In 2005, new bankruptcy laws were introduced as a result of the Bankruptcy Abuse Prevention and Consumer Protection Act (BAPCPA).
Significant changes have been made to the U.S. Bankruptcy Code, and it is important to understand the implications of these changes and what they mean to you when it comes to your bankruptcy options.
1. Means Test. Under the old law, filers could choose which type of bankruptcy was best for their situation; however, new rules now make it more difficult for a debtor to qualify for a Chapter 7 filing.
The Means Test is perhaps the most significant change to the Code and was introduced as a way of determining eligibility based on an individual’s income. If the test results show that a debtor is able to handle a Chapter 13 repayment plan, Chapter 7 will be denied.
Tax returns and proof of income must be submitted to the court and the Means Test formulas will be applied to see if a debtor’s income is low enough for a Chapter 7 plan. This law was designed to prevent bankruptcy abuse but also makes the filing process much more complex and costly.
2. Mandatory Credit Counseling. Under the new laws, before filing for bankruptcy, debtors are now required to take credit counseling with an agency approved by the United States Trustees Office.
The court must be provided with a certificate of completion showing that the debtor has received this counseling within 180 days prior to filing, or their petition will not be accepted.
Also, toward the end of a bankruptcy case, a filer will be required to attend an additional session which will cover budgeting and money management. Again, discharge will not be granted until the court receives proof that this requirement has been fulfilled.
3. New Requirements For Lawyers. New bankruptcy laws have placed greater responsibility on attorneys for the accuracy of client information that is provided to the courts.
This could make it more difficult for a debtor to find a lawyer and may significantly increase legal fees since lawyers are required to spend more time on each case.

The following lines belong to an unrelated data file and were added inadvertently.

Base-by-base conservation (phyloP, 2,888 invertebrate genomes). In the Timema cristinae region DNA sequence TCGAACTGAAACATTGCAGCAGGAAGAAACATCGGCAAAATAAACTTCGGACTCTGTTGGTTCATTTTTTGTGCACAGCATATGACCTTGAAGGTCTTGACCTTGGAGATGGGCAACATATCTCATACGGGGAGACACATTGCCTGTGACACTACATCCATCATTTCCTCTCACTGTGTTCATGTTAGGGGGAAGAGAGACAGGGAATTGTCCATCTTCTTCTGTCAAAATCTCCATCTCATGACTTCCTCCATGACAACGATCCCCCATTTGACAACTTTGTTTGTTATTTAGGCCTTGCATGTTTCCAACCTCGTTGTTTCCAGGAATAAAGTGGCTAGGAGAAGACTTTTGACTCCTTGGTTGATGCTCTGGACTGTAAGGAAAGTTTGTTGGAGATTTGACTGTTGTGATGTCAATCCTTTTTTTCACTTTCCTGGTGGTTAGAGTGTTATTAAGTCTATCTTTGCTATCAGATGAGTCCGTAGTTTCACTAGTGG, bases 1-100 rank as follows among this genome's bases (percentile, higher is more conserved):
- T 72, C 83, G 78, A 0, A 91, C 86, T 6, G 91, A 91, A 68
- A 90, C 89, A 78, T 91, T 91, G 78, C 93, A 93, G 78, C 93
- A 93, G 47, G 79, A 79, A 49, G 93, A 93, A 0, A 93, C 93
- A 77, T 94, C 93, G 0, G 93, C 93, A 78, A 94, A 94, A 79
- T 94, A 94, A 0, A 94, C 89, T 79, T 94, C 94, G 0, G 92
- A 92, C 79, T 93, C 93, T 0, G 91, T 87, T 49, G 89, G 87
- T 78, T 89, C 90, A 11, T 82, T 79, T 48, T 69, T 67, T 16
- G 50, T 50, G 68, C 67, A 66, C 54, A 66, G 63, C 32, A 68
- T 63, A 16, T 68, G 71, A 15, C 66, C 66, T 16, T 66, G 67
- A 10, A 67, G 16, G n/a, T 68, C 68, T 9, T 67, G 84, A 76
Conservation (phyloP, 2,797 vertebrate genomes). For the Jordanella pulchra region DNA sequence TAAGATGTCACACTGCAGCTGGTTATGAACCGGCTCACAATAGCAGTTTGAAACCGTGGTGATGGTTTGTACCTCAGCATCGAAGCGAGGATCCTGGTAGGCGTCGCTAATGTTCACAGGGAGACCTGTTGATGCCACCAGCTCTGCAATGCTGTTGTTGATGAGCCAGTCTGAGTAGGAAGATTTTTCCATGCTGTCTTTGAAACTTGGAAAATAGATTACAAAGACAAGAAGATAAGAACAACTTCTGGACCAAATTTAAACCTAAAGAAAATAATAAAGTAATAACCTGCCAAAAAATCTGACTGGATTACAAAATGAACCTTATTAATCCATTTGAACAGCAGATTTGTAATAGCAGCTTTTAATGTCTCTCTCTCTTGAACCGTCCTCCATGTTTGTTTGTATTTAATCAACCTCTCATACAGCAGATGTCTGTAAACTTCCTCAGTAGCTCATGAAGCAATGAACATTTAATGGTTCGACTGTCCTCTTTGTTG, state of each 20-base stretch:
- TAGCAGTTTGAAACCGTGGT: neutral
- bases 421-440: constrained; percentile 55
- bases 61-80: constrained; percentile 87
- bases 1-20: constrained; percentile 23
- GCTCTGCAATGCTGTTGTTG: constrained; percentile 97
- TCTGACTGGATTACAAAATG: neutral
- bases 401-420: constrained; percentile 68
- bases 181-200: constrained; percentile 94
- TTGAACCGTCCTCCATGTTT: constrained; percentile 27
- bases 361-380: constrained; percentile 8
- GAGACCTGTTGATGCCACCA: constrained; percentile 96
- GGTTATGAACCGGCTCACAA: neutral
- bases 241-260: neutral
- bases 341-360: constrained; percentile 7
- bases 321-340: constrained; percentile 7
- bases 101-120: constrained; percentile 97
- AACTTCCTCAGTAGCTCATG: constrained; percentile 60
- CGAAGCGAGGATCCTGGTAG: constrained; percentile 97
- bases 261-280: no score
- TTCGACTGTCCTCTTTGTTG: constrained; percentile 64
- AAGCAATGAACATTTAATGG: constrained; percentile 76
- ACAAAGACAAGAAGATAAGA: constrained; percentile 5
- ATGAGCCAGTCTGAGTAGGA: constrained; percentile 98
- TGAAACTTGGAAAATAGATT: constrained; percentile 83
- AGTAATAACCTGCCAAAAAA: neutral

4. Changes to Disposable Income Calculations. Prior to the BAPCPA, Chapter 13 filers were required to put all their disposable income toward debt repayment plans. While this is still the case, disposable income is now calculated based on IRS allowable expense guidelines rather than a filer’s actual cost of living expenses.
These allowable expenses are subtracted from a debtor’s average income for the 6 months prior to filing to determine “disposable income.” This new calculation could mean that people filing for bankruptcy may be required to live on less than previously allotted under the old laws.
5. Changes to Homestead Exception Laws. Previously, the amount of home equity protected from creditors was based on the filer’s state of residence.
However, new laws stipulate that if a debtor has lived in the current state less than 2 years, they may be required to file under their previous state laws, especially if those laws are less favorable.
Also, if a debtor has owned the property for less than 40 months (1215 days) prior to filing, homestead exemptions will be limited to $125,000, regardless of equity value. These new laws were introduced to prevent filers from moving assets to states that may have more beneficial exemption laws.
6. Changes to Waiting Periods Between Filings. The waiting period between Chapter 7 filings has now been changed from 6 years to 8 years. Additionally, a filer must wait a minimum of 4 years between a Chapter 13 and Chapter 7 plan, and 2 years must elapse between Chapter 13 filings.
7. Reduced Automatic Stay Protection. Under the old laws, filers received immediate protection from creditors including any debt collection and lawsuit actions. However, new laws have eliminated some of these protections, including such things as eviction notices and legal action for child support.
You should discuss these new bankruptcy laws with a qualified attorney in your area to see how they directly affect your situation:
Top of New Bankruptcy Laws
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